The Ouray Mountains, accessible via the San Juan Skyway. (Photo: Mark Johnson)
When the front bumper of our cheap rental car detached itself in Farmington, New Mexico, we knew we were going to have to do better than duct tape. The usual scrappy-adventure-girl fixes don’t cut it when you’re headed for Colorado’s Million Dollar Highway.
The problem wasn’t the aesthetics of duct tape in a luxuriously named destination, though this route through southwestern Colorado is nothing like Chicago’s Magnificent Mile or Palm Beach’s Worth Avenue. (And in fact, the origins of the name are debated, but more on that later.) The emergency mechanic visit was because the 25-mile stretch through the San Juan Mountains is a bit dangerous, not the kind of place where you’d want your car to fall apart.
The two-lane mountain byway that connects Ouray and Silverton, a stretch of US Route 550, is routinely listed on most-dangerous-drives and most-scenic drives lists, for the same reason: The road winds its way over three high-mountain passes (each more than 10,000 feet), complete with steep cliffs, narrow lanes, hairpin curves, a lack of guardrails, falling rock potential, and driving surfaces cut directly into sides of mountains. It is lined with many mining ghost towns–turned–boho adventure towns.
One popular explanation for the highway’s name is that an early traveler was so overcome by vertigo that he said he’d never traverse the route again, even if someone paid him a million dollars. The other explanations: construction of the road in the 1930s cost $1 million, or that the builders used gravel from nearby gold and silver mines and found out later that the dirt was worth $1 million because it was so rich in ore.
In any case, the scenery that unfolds beyond all that treachery is spectacular.
The exterior of the Hotel Madeline. (Photo: Hotel Madeline)
But that’s not why my friend and I had undertaken the Million Dollar Highway. We had actually set out on a longer driving adventure along the San Juan Skyway, which connects Cortez, Telluride, Ouray, Silverton, and Durango in a 236-mile loop of highways 160, 145, 62 and 550. Sure, we enjoy dramatic mountain vistas as much as the next girls, but we wanted to check out the quirky local establishments and colorful characters in these Victorian mountain towns. And, okay, we wanted to check out the luxury hotel amenities along the way, too.We drove up from Albuquerque, which took about five hours (not counting rental car diagnostics and replacement), because that’s where we were coming from, but visitors can fly straight to Cortez, Telluride, or Montrose, which are all on or near the route. Denver is also a few hours away. Once you’re on the highway, here’s what’s worth a stop.
The Madeline’s restaurant. (Photo: Hotel Madeline)
Once a mining town and now one of Colorado’s most high-end ski resorts, Telluride benefits from its picturesque and nearly inaccessible location in a mountain valley. Peaks rise up on all sides, and there’s not much traffic just passing through.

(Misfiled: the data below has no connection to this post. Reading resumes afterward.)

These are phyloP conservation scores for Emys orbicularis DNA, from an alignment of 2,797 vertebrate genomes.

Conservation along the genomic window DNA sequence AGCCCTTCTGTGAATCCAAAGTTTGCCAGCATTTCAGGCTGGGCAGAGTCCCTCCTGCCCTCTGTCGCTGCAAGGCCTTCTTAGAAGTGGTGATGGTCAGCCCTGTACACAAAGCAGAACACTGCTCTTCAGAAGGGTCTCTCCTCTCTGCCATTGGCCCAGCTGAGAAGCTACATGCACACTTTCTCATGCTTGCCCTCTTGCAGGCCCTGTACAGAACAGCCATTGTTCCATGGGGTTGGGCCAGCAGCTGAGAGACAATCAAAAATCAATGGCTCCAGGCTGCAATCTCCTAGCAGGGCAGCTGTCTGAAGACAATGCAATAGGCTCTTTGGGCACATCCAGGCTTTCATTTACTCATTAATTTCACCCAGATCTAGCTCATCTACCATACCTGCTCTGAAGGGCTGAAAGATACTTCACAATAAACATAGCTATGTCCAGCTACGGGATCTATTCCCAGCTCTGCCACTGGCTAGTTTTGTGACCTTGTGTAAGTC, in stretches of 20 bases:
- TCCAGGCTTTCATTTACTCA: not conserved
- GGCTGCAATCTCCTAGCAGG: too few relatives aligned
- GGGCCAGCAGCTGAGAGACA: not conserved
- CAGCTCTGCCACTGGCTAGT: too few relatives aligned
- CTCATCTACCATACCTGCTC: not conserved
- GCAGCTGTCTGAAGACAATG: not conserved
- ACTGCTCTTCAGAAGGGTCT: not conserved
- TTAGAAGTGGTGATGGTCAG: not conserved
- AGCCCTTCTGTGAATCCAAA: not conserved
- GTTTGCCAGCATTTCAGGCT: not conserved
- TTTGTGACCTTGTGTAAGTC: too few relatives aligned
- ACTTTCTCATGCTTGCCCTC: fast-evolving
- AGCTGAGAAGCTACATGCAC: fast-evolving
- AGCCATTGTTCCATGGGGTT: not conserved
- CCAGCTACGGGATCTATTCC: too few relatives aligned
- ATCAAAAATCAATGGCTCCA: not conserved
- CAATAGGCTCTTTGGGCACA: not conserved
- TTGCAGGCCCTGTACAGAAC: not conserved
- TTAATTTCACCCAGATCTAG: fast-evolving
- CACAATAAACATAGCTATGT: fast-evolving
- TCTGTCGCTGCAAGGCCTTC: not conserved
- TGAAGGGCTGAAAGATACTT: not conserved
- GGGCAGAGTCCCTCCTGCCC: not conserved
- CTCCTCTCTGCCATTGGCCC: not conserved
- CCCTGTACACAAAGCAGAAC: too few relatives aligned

The Hotel Madeline offers a hefty dose of luxury to kick off a hair-raising drive. Located in nearby Mountain Village, the hub of Telluride’s winter activities, it’s connected to downtown via a free gondola that affords spectacular views and runs until midnight.
Stop along the gondola ride at the San Sophia mid-station for sundowners at Alreds, which is perched at 10,551 feet and has panoramic views of Telluride below and the sunset to the west. The Madeline has a great restaurant, but for a bite in town, try Brown Dog Pizza, a local favorite that serves classic American, Chicago deep-dish, Detroit-style, and gluten-free pies.
Ouray’s hot springs. (Photo: Mark Johnson)
“Hip, Hip Ouray,” shout the welcome signs at the quirkiest town along the route, a mecca for rock and ice climbers and hot springs soakers. And while the nature playground is certainly impressive, it’s worth spending a little time inside.
The Ouray Alchemist. (Photo: Steve Traudt)
The Ouray Alchemist is a passion project of former pharmacist Curtis Haggar, who spent 40 years collecting medical and pharmaceutical artifacts and built a re-creation of a frontier pharmacy to house them. Haggar’s guided tour (book in advance) is a fascinating hour of snake oils, patent medicines and dubious practices.
The Ouray Brewery. (Photo: Mark Johnson)
Sit on the roof for panoramic views and well-done pub grub at Ouray Brewery just up the street. Then get outside on your way out of town, and follow the short, easy walking path to check out Box Cañon Falls, where thousands of gallons of water per minute ricochet off the sides of a box canyon.
Silverton and Durango
Chugging along the Animas River. (Photo: Durango & Silverton Narrow Gauge Railroad)
A great option is to base yourself in Durango and take a day trip on the Durango & Silverton Narrow Gauge Railroad, which has been running since 1883. As the train makes its away along the Animas River, you get to enjoy the views and old-timey vibe (and perhaps a few sips of Colorado high-mountain rum at the Montanya Distillers Tasting Room in Silverton’s National Historic District). And better yet: you don’t need to worry about hairpin turns and steep drop-offs.
The Strater, in the center of Durango. (Photo The Strater)
Back in Durango, book a room at the über-Victorian Strater Hotel, built in 1887 and said to be haunted. Head downstairs for a cocktail at the giddily retro Diamond Belle Saloon, one of the West’s original ragtime piano bars, or go more contemporary at the hotel’s new watering hole, the Office Spiritorium. When you’re sipping cocktails by the bar, you’ll understand why it’s a local favorite — and the perfect way to end a day of driving along the San Juan Skyway.
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